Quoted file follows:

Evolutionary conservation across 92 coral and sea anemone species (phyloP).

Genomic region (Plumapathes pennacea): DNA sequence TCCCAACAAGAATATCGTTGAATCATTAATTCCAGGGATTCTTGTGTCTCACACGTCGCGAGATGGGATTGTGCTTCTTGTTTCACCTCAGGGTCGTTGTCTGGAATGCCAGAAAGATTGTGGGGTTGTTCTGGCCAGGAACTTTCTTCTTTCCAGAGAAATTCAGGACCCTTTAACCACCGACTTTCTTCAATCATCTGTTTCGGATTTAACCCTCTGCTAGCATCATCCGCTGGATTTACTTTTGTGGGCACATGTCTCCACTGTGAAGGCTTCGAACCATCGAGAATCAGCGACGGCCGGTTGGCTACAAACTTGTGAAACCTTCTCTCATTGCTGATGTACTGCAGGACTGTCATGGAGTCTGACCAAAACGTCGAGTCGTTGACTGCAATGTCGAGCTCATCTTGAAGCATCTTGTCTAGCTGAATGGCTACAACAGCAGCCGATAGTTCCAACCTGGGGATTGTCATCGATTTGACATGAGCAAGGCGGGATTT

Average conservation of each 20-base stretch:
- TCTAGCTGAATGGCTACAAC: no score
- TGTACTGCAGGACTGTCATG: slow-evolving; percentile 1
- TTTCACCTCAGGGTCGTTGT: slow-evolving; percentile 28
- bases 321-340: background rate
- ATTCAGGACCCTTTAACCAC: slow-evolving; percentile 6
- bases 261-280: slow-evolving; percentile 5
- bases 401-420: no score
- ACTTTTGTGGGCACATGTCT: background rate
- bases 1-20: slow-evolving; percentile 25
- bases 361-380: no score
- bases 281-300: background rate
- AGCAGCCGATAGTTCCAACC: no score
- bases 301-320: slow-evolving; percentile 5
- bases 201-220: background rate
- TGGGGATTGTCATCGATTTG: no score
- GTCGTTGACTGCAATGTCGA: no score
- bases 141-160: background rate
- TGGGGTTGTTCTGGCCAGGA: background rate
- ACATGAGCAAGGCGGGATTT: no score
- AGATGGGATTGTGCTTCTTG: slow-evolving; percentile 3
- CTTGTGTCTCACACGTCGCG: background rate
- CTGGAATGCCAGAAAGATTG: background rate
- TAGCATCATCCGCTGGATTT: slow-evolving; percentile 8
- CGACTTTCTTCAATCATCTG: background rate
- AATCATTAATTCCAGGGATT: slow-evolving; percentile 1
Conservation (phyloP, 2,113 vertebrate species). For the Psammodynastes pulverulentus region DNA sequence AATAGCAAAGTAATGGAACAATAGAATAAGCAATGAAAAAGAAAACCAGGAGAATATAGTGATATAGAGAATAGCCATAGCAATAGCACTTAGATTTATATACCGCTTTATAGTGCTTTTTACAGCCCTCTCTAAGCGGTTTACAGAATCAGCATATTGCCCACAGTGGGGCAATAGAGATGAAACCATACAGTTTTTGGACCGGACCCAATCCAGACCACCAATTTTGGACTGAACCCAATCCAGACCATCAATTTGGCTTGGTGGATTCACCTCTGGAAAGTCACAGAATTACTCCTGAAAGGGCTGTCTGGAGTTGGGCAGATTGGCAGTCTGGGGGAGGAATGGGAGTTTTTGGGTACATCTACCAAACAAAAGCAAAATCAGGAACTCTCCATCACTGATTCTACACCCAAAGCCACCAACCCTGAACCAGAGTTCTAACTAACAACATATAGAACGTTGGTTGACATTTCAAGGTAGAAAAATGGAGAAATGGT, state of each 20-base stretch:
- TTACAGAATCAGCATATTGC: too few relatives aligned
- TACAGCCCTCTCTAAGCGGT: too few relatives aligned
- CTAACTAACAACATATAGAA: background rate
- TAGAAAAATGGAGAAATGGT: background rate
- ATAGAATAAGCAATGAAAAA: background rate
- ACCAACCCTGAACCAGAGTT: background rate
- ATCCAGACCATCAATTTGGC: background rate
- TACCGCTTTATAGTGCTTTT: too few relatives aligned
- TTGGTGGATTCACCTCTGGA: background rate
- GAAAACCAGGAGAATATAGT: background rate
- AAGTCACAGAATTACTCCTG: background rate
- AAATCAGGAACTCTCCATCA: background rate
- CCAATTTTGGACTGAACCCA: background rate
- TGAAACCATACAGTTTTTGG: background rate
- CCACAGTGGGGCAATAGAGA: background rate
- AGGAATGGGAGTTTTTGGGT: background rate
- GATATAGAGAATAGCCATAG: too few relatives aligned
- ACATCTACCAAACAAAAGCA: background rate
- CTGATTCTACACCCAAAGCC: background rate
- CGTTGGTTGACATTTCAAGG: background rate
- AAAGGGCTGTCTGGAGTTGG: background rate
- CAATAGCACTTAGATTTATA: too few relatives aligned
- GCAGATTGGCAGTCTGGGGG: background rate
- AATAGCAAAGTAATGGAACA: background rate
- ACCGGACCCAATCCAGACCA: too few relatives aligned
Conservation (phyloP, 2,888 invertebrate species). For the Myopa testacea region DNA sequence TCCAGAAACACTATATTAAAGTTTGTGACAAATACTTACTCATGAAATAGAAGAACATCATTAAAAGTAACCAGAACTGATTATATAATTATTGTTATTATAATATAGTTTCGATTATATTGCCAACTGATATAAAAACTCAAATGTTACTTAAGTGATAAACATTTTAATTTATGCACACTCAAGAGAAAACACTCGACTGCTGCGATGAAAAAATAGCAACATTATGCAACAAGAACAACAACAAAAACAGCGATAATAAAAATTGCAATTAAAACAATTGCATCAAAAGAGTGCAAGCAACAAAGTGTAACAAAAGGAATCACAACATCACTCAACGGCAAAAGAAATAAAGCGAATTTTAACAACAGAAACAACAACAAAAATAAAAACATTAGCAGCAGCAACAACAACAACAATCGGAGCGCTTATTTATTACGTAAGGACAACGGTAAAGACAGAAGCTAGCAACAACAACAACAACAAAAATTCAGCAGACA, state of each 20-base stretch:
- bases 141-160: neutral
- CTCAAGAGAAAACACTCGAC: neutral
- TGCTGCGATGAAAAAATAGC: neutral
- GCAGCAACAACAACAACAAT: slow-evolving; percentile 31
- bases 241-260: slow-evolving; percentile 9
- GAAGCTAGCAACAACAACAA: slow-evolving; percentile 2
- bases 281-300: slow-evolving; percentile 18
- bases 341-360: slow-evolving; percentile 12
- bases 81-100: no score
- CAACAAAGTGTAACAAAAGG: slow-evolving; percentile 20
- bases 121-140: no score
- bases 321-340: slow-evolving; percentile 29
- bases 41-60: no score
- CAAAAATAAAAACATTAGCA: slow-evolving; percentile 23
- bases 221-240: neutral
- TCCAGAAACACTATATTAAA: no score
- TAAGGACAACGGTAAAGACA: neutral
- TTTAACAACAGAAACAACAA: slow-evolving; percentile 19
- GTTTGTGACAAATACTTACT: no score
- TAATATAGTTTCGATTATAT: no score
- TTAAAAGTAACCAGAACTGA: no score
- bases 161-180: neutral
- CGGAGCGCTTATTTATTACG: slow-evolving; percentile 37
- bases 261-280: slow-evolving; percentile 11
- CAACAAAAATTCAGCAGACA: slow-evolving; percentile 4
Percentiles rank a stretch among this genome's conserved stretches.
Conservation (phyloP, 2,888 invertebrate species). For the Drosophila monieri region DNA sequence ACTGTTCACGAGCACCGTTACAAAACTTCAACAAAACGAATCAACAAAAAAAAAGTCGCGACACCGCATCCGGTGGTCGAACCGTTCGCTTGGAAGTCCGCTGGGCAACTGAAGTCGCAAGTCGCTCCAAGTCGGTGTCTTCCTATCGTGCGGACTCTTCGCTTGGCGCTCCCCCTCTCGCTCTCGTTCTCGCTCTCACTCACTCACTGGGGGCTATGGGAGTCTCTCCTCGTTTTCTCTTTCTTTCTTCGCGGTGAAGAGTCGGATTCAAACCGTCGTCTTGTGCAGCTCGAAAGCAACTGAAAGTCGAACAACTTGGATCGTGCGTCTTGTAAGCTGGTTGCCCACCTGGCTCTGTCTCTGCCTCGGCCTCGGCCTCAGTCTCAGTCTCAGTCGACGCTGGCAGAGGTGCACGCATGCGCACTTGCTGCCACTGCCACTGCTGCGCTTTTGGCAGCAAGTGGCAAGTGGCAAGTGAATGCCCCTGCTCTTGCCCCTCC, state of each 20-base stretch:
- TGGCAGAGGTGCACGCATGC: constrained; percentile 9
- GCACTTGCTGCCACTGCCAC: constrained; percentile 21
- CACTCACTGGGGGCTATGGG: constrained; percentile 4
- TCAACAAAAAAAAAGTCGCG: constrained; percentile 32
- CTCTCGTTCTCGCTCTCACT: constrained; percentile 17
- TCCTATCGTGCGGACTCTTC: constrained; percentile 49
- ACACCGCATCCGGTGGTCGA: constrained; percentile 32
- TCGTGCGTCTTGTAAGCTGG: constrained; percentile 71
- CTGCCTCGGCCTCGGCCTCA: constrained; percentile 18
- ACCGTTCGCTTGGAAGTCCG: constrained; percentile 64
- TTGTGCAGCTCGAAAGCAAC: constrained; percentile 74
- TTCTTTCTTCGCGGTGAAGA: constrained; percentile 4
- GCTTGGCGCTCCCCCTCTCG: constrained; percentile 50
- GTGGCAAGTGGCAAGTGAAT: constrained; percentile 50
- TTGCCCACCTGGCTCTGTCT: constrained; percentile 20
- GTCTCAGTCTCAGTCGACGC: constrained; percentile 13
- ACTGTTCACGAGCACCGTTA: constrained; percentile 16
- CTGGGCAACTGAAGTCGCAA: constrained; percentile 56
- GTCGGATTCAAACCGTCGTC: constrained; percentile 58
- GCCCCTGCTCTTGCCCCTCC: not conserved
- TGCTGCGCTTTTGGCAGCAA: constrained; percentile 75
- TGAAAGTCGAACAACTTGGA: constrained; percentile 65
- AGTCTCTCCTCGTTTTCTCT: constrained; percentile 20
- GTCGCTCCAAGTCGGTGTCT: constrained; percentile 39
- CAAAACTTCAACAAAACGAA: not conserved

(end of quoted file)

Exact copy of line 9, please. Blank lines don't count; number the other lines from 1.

- bases 261-280: slow-evolving; percentile 5